Diana, meanwhile, finds herself face-to-face with a reborn Ares, who declares that he has changed his ways and, like Diana, he wishes to fight for justice and protect the weak.
That’s were this issue picks up, as Diana and Ares find themselves in the middle of the conflict, and though Diana is uncertain as to whether she can take Ares at his word, she’s willing to accept his help in bringing the battle – which is, inconveniently, preventing her from finding Steve – to an end.
Unfortunately, she learns that what Ares considers “justice” doesn’t really align with her definition.
As the government fires a missile towards the rebels, she and Ares fly up to stop it. While she suggests redirecting it towards an empty field, Ares has a different idea, opting to drop it on a nearby inhabited village.
“To turn the weapons of a tyrant against his own people…is there any greater poetry?”
Diana attacks Ares, accusing him of lying to her and not changing at all. Ares, however, contends that he hasn’t told her any lies.
Their discussion is interrupted by the arrival of American fighter jets, which Ares attacks. Diana moves in to rescue one of the pilots and is in turn attacked by Ares.
Elsewhere, the boy has led the group of mythical creatures to some ancient ruins where other such creatures are gathered and are holding Steve prisoner.
Upon learning that Diana is there looking for him, Steve attempts an escape, but is soon recaptured, and a griffon informs him that they are going to take him to their leader.
The hiring of Wilson alone was enough to send the “anti-SJW”crowd into fits, and it amuses me greatly that in her debut on Wonder Woman she’s telling exactly the kind of story that will make them even angrier, addressing the complex and unsavory foreign policy practices of our government. The nonsense argument that “Comics shouldn’t be political” is not only historically illiterate, it’s a disingenuous lie from people who are really saying, “Comics shouldn’t be political…unless they’re espousing my politics.”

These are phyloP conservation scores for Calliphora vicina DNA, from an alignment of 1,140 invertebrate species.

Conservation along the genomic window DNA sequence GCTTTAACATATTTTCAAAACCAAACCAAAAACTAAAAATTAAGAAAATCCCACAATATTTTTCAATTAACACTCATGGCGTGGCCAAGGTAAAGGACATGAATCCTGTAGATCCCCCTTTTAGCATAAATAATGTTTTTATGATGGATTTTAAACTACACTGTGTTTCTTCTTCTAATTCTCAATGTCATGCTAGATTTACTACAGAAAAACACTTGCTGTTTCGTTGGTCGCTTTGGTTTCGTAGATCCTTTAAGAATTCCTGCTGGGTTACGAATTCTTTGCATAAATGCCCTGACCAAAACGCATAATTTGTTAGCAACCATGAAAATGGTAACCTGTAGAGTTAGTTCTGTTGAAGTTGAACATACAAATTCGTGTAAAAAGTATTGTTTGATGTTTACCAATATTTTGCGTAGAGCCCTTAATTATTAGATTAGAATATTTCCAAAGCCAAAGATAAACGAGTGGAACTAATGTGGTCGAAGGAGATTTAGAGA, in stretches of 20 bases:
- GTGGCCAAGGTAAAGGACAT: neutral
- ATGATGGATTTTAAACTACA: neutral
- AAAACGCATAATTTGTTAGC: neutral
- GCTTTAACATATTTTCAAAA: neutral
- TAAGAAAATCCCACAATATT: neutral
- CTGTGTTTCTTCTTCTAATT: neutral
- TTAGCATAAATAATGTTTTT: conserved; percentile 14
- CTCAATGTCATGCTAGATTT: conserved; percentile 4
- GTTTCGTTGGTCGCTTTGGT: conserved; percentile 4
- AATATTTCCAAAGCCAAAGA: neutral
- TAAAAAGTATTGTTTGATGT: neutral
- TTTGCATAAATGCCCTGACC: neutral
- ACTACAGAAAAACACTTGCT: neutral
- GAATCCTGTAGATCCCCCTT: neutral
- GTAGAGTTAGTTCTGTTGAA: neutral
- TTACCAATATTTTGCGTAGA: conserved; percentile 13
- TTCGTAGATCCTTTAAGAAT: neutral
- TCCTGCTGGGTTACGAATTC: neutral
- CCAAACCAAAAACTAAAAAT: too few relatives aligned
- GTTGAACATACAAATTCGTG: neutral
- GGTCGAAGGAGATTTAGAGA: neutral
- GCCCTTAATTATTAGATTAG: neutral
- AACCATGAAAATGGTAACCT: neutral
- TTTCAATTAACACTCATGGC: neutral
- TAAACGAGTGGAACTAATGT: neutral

It’s a promising start, focusing on the contrast between a simplistic view of justice and one that’s more nuanced but which can be just as imperfect in its application as a more cut-and-dried approach. It’s especially interesting, given that in the last issue Diana was accused by Etta of having too simplistic a view of the way of the world.
I mostly know Cary Nord’s work from his run on the Dark Horse Comics Conan series – and, by the way, I’m eagerly anticipating the sullen-eyed, iron-thewed Cimmerian’s return to Marvel next month – and while he’s a good “get” for this title, I’m not sure he’s the right fit, at least for some of the more modern elements. His style works well with the mythical creatures and the pastoral landscapes in which we find them, but he doesn’t exactly excel at the rendering of the advanced weaponry or the scenes of modern warfare. It’s a minor complaint, and he does have a good storytelling flow, but this issue also seems a bit rushed compared to the last, with a very loose style that isn’t always appealing.
(I am loving the covers by the Dodsons, however.)
We’ll see where this goes, but I like it so far, and at the very least it doesn’t have Jason in it.